I had an exciting time tonight taking the radiator out of our 1995 Windstar.
The mechanics quote this as a 3-hour job. I had read online that many amateurs had done it in less, but some took a little more. I took a lot more.
Granted I wasn’t working with full earnest on the job the whole 6-1/2 hours, but this is the length of time it took me. I wish I had begun before 2:30.
Did I mention this was just to get the radiator out? I don’t even pick up the replacement until tomorrow. OK, now for the fun part: part of the removal calls for disconnecting several “quick connect/disconnect” lines that apparently Ford loves to put in their engines. Or at least they did in the 90’s. And nowhere in the instructions to use the quick disconnect tool did I see any other warnings. (Cue ominous music).
One of these “quick disconnect” lines was met with a “quick disappearance from the scene” by the pre-amateur mechanic. For probably 30-45 seconds, a cold high-pressure released itself with a modest amount of greenish liquid. After running around the corner, realizing that I didn’t need to go change and I hadn’t lost any body parts to frostbite, I reapproached the wires, still losing pressure but not nearly at the vigorous rate with which it began. The shop light was laying on the ground about 10 feet from the van and a couple tools had been randomly strewn in my near-death escape.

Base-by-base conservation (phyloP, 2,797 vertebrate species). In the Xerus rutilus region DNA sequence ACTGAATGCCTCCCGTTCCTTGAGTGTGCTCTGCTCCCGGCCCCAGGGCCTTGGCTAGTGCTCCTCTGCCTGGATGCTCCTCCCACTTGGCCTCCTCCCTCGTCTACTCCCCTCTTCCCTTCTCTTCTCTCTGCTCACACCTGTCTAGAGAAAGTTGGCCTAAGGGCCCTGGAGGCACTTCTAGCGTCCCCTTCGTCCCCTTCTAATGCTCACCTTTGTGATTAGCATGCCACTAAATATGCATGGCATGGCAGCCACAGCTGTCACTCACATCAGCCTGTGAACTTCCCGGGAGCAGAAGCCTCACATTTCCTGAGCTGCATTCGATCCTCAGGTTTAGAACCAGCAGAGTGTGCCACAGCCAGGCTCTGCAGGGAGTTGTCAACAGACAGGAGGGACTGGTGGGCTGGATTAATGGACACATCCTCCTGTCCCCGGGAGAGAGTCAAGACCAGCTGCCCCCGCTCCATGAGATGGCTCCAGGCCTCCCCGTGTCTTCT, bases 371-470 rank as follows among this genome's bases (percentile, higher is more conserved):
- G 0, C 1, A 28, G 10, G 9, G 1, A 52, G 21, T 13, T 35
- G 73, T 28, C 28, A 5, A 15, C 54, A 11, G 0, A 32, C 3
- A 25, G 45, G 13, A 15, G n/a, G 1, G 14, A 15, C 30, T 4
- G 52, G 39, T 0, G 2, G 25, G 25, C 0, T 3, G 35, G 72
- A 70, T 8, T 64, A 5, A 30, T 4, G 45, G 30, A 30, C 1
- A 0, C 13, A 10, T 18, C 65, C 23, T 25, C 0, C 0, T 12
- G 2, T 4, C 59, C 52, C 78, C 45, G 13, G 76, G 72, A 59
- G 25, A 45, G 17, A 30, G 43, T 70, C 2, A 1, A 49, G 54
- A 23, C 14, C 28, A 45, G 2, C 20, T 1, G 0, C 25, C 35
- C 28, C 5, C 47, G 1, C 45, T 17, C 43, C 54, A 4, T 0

My question is, though: what was this? What did I do? How did I not see this coming? Was this just radiator fluid under high pressure? Do I have to do anything special to restore this pressure when I reconnect the hoses tomorrow night? OK, it was 5 questions and not 1.
And I realize I could probably do some research and find out the details of what I did, but I could not think of a more apropos place to vet the story and get some feedback.
Perplexed on the Pacific